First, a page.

Foot and mouth disease — Does it affect humans?

Originally Published: May 18, 2001 - Last Updated / Reviewed On: January 25, 2013
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Hi Alice,

I was curious as to whether the disease foot and mouth that is spreading through Great Britain has any effect on humans. Thank You.

Dear Reader,

Whether foot and mouth disease (FMD) has any effect on humans depends on what you mean by effect. If you are wondering if humans can get sick with the disease, then the answer is very, very rarely, if at all. FMD is a highly infectious disease that affects cloven-hooved animals, (cattle, sheep, pigs, goats, deer, llamas, alpacas, etc.), but it is not considered zoonotic (doesn’t transfer to humans). FMD is a painful and debilitating infection that causes fever as well as blisters primarily in the feet and mouth of infected animals within one to ten days of exposure to the virus. Animals sick with FMD are very fatigued and have a hard time eating or moving around. FMD should not to be confused with HFMD (Hand, foot, and mouth disease) which is a childhood disease, unrelated to FMD. Unlike FMD in animals, HFMD is a mild infection, primarily among children, caused by an altogether different virus than FMD, and can be easily addressed by a health care provider.

There is some disagreement among experts about whether or not humans can actually get FMD. Those who believe that is it possible note that suspected cases of humans getting FMD are extremely rare and involve people who have had close contact with infected animals — the FMD virus is spread through contact with the fluid from the blisters, saliva, milk and excrement of the sick animals. In humans, FMD symptoms are described as occurring two to six days after exposure to the virus, consisting of fever, sore throat, and blisters of the feet and mouth and resolving within a week after the last blister develops. Even among the rare cases of FMD in humans, no person-to-person transmission has been reported. Since you mentioned Great Britain, they haven’t had a case reported since the 1960s and the US hasn’t reported a case since the late 1920s. Experts also believe that some of the cases from the past may have been incorrectly diagnosed.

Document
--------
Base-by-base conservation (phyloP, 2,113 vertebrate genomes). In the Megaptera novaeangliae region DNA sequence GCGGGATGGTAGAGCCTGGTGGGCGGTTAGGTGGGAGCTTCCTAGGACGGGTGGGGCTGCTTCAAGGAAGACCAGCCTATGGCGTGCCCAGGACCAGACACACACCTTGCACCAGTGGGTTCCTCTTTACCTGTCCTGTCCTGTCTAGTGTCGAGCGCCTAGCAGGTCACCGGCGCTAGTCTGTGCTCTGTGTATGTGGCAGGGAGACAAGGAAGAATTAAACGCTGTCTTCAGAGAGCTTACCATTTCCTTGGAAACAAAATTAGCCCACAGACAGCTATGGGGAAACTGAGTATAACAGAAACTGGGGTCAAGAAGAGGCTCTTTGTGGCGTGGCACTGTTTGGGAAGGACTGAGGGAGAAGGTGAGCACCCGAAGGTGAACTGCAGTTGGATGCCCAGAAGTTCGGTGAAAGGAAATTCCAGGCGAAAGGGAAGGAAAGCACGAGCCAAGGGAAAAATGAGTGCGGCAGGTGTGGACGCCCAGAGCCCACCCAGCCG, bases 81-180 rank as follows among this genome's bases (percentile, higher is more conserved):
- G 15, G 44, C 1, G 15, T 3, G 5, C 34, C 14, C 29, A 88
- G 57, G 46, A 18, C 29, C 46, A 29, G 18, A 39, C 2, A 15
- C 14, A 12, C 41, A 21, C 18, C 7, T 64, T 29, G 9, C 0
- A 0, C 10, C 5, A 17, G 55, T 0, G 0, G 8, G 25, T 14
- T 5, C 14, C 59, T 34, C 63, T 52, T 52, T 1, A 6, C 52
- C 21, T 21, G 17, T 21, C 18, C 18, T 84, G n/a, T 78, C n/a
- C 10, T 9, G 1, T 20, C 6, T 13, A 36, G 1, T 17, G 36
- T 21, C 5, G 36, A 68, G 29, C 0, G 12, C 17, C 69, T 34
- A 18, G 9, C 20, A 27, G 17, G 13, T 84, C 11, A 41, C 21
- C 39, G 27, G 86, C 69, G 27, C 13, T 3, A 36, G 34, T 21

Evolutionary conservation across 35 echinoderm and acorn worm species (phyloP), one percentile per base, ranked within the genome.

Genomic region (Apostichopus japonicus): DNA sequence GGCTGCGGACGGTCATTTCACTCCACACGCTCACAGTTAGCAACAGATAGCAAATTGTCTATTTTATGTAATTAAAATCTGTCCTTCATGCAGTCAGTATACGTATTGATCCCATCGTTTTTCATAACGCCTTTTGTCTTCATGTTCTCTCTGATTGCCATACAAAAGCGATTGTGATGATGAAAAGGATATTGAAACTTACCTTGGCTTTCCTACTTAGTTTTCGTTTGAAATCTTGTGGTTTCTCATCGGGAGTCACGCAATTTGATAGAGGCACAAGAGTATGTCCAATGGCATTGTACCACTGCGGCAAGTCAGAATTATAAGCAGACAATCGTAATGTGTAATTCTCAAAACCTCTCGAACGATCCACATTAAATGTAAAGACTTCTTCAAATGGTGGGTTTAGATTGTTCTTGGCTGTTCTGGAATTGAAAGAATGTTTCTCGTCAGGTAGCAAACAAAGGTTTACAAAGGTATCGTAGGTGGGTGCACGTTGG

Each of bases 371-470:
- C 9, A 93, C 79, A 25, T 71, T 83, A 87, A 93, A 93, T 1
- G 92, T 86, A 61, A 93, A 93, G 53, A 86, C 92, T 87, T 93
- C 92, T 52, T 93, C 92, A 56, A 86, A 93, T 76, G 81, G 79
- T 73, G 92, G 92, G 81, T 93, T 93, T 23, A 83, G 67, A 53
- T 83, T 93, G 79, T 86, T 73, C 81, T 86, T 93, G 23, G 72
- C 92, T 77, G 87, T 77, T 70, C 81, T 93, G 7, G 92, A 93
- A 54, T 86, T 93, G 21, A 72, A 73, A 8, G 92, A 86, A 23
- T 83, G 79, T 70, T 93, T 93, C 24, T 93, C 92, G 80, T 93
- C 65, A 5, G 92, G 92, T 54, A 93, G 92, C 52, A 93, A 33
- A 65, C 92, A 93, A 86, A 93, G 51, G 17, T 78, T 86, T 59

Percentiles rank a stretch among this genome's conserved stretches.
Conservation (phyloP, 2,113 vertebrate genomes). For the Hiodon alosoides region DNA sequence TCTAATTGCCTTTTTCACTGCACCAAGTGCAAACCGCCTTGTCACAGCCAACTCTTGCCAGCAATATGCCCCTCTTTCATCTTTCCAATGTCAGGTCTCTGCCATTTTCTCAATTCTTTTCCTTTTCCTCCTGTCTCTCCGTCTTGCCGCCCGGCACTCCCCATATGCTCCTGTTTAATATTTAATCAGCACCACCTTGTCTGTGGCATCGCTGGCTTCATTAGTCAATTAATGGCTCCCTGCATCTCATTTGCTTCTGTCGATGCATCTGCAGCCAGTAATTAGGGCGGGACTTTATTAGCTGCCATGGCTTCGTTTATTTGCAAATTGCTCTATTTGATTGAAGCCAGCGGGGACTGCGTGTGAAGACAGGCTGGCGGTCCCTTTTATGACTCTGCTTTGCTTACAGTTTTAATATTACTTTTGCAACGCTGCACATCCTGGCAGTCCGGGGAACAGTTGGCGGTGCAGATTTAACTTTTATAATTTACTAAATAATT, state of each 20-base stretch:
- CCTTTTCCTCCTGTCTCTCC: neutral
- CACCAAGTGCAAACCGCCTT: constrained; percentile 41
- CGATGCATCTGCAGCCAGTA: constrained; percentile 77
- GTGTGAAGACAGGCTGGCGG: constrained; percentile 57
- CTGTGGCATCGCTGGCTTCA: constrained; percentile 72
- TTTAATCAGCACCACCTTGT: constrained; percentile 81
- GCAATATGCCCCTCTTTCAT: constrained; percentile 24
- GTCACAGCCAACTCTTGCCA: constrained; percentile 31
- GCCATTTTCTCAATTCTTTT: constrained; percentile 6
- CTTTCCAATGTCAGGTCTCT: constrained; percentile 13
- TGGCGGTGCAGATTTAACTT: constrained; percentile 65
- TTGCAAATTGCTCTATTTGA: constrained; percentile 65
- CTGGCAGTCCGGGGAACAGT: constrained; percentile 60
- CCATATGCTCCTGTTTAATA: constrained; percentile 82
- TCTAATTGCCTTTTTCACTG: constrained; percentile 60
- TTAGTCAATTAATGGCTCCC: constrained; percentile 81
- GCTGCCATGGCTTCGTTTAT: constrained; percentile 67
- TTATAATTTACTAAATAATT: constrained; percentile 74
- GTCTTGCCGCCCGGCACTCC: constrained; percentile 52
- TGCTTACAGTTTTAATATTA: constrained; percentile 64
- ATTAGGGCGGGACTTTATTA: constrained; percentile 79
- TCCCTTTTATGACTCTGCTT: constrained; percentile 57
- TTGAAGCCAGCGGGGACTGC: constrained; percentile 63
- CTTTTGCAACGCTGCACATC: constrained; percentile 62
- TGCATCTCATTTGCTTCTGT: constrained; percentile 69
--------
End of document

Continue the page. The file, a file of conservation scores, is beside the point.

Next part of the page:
If, however, you are interested in how livestock getting sick with FMD affects humans you may want to consider the role that animals susceptible to FMD play in the economy. Cows and pigs for example are both significant sources of meat all over the world. When even a single case of FMD is discovered among livestock, the entire heard is often slaughtered to control the infection and prevent an outbreak. Trade is also impacted: sick animals cannot be legally sold, and the meat and milk of infected animals is not considered safe to eat as the virus can survive in smoked and cured meats along with insufficiently pasteurized milk. In the case of an epidemic, FMD can have a devastating effect on individuals and communities who rely on livestock farming for their livelihoods. It may also be important to note that a vaccine does exist to help prevent the outbreak of FMD among livestock, leading to safer sources of meat in many places.

If you think you may have been infected by FMD you may want to see a healthcare provider. Though FMD is not considered life threatening, reporting known cases is very important to the agricultural economy and required by law in many cases. Columbia students on the Morningside campus can make an appointment with Medical Services using Open Communicator or by calling 212-854-2284. Columbia students at the Medical Center can make an appointment with Student Health or by calling 212-305-3400.

Alice